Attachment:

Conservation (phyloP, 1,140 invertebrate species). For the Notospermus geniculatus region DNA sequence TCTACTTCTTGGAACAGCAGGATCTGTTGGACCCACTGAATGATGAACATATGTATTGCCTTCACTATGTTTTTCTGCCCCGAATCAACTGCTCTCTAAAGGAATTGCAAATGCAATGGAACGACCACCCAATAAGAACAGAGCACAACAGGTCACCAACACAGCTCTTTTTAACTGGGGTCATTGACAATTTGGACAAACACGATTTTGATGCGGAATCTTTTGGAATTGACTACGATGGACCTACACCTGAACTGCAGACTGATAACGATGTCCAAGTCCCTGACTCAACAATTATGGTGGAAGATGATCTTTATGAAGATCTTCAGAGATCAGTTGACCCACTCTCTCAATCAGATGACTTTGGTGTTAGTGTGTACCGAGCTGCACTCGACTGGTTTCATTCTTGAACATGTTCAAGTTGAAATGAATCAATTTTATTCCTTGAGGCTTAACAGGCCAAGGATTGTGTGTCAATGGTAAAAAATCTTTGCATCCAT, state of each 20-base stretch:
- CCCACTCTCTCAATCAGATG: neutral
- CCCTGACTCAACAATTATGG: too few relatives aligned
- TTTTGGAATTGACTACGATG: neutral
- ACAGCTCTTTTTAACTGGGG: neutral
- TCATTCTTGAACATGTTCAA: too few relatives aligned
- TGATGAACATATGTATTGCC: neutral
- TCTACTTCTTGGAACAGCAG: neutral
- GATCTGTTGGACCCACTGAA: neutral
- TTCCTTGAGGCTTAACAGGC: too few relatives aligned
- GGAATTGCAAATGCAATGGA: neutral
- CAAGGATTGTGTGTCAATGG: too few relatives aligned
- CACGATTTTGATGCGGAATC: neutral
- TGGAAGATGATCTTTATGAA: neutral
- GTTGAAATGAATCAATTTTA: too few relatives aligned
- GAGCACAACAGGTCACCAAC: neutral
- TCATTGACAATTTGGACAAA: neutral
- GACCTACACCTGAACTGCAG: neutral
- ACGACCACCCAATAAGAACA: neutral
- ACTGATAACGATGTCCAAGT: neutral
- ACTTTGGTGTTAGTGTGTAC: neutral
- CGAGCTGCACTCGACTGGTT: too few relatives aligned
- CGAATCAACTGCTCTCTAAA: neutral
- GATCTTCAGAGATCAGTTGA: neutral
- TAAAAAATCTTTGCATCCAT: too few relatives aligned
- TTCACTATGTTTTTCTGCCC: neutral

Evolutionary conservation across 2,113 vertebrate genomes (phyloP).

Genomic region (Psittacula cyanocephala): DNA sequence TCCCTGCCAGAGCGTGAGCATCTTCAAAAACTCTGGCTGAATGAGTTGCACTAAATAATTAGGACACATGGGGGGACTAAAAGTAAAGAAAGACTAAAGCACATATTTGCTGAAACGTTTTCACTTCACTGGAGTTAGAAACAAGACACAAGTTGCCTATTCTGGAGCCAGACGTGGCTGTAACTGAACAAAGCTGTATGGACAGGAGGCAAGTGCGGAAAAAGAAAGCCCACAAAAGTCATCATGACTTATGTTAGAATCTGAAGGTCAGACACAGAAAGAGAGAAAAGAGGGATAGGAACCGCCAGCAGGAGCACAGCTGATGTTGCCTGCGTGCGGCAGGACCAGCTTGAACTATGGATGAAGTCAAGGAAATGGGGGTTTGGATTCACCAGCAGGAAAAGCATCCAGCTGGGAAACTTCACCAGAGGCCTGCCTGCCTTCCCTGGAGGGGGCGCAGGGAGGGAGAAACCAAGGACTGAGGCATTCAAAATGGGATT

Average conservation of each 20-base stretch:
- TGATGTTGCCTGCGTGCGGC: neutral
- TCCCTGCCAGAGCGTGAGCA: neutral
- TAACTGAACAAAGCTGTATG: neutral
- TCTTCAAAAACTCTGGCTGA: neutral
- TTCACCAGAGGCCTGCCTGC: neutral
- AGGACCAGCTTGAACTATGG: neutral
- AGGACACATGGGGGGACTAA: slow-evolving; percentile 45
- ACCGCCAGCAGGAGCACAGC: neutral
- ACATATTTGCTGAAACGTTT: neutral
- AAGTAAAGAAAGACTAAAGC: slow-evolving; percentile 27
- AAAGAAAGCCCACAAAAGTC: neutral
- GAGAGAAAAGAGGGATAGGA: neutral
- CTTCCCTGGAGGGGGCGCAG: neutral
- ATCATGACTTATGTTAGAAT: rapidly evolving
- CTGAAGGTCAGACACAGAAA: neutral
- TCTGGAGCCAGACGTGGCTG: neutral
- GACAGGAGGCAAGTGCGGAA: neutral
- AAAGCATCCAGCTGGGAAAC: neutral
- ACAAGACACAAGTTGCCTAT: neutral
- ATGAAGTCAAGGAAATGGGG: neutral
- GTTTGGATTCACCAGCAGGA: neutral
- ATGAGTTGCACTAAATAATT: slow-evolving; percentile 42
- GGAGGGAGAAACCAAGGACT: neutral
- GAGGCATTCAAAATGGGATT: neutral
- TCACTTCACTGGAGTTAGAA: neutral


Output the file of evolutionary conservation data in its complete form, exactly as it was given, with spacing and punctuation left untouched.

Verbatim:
Conservation (phyloP, 1,140 invertebrate species). For the Notospermus geniculatus region DNA sequence TCTACTTCTTGGAACAGCAGGATCTGTTGGACCCACTGAATGATGAACATATGTATTGCCTTCACTATGTTTTTCTGCCCCGAATCAACTGCTCTCTAAAGGAATTGCAAATGCAATGGAACGACCACCCAATAAGAACAGAGCACAACAGGTCACCAACACAGCTCTTTTTAACTGGGGTCATTGACAATTTGGACAAACACGATTTTGATGCGGAATCTTTTGGAATTGACTACGATGGACCTACACCTGAACTGCAGACTGATAACGATGTCCAAGTCCCTGACTCAACAATTATGGTGGAAGATGATCTTTATGAAGATCTTCAGAGATCAGTTGACCCACTCTCTCAATCAGATGACTTTGGTGTTAGTGTGTACCGAGCTGCACTCGACTGGTTTCATTCTTGAACATGTTCAAGTTGAAATGAATCAATTTTATTCCTTGAGGCTTAACAGGCCAAGGATTGTGTGTCAATGGTAAAAAATCTTTGCATCCAT, state of each 20-base stretch:
- CCCACTCTCTCAATCAGATG: neutral
- CCCTGACTCAACAATTATGG: too few relatives aligned
- TTTTGGAATTGACTACGATG: neutral
- ACAGCTCTTTTTAACTGGGG: neutral
- TCATTCTTGAACATGTTCAA: too few relatives aligned
- TGATGAACATATGTATTGCC: neutral
- TCTACTTCTTGGAACAGCAG: neutral
- GATCTGTTGGACCCACTGAA: neutral
- TTCCTTGAGGCTTAACAGGC: too few relatives aligned
- GGAATTGCAAATGCAATGGA: neutral
- CAAGGATTGTGTGTCAATGG: too few relatives aligned
- CACGATTTTGATGCGGAATC: neutral
- TGGAAGATGATCTTTATGAA: neutral
- GTTGAAATGAATCAATTTTA: too few relatives aligned
- GAGCACAACAGGTCACCAAC: neutral
- TCATTGACAATTTGGACAAA: neutral
- GACCTACACCTGAACTGCAG: neutral
- ACGACCACCCAATAAGAACA: neutral
- ACTGATAACGATGTCCAAGT: neutral
- ACTTTGGTGTTAGTGTGTAC: neutral
- CGAGCTGCACTCGACTGGTT: too few relatives aligned
- CGAATCAACTGCTCTCTAAA: neutral
- GATCTTCAGAGATCAGTTGA: neutral
- TAAAAAATCTTTGCATCCAT: too few relatives aligned
- TTCACTATGTTTTTCTGCCC: neutral

Evolutionary conservation across 2,113 vertebrate genomes (phyloP).

Genomic region (Psittacula cyanocephala): DNA sequence TCCCTGCCAGAGCGTGAGCATCTTCAAAAACTCTGGCTGAATGAGTTGCACTAAATAATTAGGACACATGGGGGGACTAAAAGTAAAGAAAGACTAAAGCACATATTTGCTGAAACGTTTTCACTTCACTGGAGTTAGAAACAAGACACAAGTTGCCTATTCTGGAGCCAGACGTGGCTGTAACTGAACAAAGCTGTATGGACAGGAGGCAAGTGCGGAAAAAGAAAGCCCACAAAAGTCATCATGACTTATGTTAGAATCTGAAGGTCAGACACAGAAAGAGAGAAAAGAGGGATAGGAACCGCCAGCAGGAGCACAGCTGATGTTGCCTGCGTGCGGCAGGACCAGCTTGAACTATGGATGAAGTCAAGGAAATGGGGGTTTGGATTCACCAGCAGGAAAAGCATCCAGCTGGGAAACTTCACCAGAGGCCTGCCTGCCTTCCCTGGAGGGGGCGCAGGGAGGGAGAAACCAAGGACTGAGGCATTCAAAATGGGATT

Average conservation of each 20-base stretch:
- TGATGTTGCCTGCGTGCGGC: neutral
- TCCCTGCCAGAGCGTGAGCA: neutral
- TAACTGAACAAAGCTGTATG: neutral
- TCTTCAAAAACTCTGGCTGA: neutral
- TTCACCAGAGGCCTGCCTGC: neutral
- AGGACCAGCTTGAACTATGG: neutral
- AGGACACATGGGGGGACTAA: slow-evolving; percentile 45
- ACCGCCAGCAGGAGCACAGC: neutral
- ACATATTTGCTGAAACGTTT: neutral
- AAGTAAAGAAAGACTAAAGC: slow-evolving; percentile 27
- AAAGAAAGCCCACAAAAGTC: neutral
- GAGAGAAAAGAGGGATAGGA: neutral
- CTTCCCTGGAGGGGGCGCAG: neutral
- ATCATGACTTATGTTAGAAT: rapidly evolving
- CTGAAGGTCAGACACAGAAA: neutral
- TCTGGAGCCAGACGTGGCTG: neutral
- GACAGGAGGCAAGTGCGGAA: neutral
- AAAGCATCCAGCTGGGAAAC: neutral
- ACAAGACACAAGTTGCCTAT: neutral
- ATGAAGTCAAGGAAATGGGG: neutral
- GTTTGGATTCACCAGCAGGA: neutral
- ATGAGTTGCACTAAATAATT: slow-evolving; percentile 42
- GGAGGGAGAAACCAAGGACT: neutral
- GAGGCATTCAAAATGGGATT: neutral
- TCACTTCACTGGAGTTAGAA: neutral